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Re: Bison and C++

From: Richard Stallman
Subject: Re: Bison and C++
Date: Wed, 27 Dec 2000 21:57:14 -0700 (MST)

    If it is the same feature we are speaking about: What I meant is that the
    arrow points at the .y source file when stepping around. So one should see
    the Bison rules with an arrow.

I believe that works, thanks to the #line directive.

    When a regular C/C++ source is compiled, the CW, apart from the object .o
    file, also writes a special .sym file with information for the debugger
    about which names should be debugged, their format, and so on, sufficient
    for debugging.

I am not sure what "which names should be debugged" means.

GCC also outputs information about all the variable names and their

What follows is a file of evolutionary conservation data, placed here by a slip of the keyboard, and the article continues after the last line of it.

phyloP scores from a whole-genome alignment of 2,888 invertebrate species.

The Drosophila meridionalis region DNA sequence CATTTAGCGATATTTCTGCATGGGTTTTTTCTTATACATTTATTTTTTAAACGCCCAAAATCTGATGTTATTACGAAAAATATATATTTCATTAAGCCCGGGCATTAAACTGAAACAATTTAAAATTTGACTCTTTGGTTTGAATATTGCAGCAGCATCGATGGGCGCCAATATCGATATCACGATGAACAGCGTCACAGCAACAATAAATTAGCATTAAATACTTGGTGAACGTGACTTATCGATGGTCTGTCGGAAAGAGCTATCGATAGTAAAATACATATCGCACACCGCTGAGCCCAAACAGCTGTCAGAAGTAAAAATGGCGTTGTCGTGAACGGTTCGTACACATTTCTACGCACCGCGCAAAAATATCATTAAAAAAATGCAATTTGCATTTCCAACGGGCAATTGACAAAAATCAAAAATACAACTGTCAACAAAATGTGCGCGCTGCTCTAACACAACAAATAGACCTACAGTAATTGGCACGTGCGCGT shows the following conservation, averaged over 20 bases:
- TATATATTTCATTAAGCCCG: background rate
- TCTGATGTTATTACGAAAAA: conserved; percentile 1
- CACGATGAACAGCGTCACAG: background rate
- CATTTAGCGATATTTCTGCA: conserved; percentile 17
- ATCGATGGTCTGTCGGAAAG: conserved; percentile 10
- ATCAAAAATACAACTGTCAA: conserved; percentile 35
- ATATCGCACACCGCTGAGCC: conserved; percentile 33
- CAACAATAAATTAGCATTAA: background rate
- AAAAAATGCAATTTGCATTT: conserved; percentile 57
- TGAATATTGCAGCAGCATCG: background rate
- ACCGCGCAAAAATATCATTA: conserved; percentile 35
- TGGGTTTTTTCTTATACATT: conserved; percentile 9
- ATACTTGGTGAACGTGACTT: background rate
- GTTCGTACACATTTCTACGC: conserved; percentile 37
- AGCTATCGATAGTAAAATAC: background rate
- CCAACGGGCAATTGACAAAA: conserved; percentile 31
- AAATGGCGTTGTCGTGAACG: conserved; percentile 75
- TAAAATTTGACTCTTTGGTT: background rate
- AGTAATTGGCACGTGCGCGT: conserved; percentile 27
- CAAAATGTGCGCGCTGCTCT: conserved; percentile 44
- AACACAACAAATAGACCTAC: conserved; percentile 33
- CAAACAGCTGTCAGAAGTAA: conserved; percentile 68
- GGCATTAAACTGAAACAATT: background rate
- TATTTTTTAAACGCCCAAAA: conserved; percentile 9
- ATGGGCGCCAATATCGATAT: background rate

data types, and this too should be "sufficient for debugging".
This is what -g does.  However, it could be that the other compiler
includes a particular kind of information which GCC does not generate.
If so, we might be able to think about adding something additional
*if you could give a more specific suggestion*.

    First, you must understand that I have not used GDB for a few years. When I
    used it, I recall one had to use special command to write in the source
    file; there were separate debugging source files one had to write .

I am not sure what you mean, but I don't believe this is true with GDB.

    Now to the debugging: If the debugger only handles C++ static typing, it
    will show that  ap  is an  A, and will only display that structure of it
    (the names in that class and their values).

    But if the debugger handles C++ dynamic data, it will show that the  ap  is
    actually a  B, and will show that (the names in that class  B  and their

That is specific enough that I can pass it along to the GDB developers.

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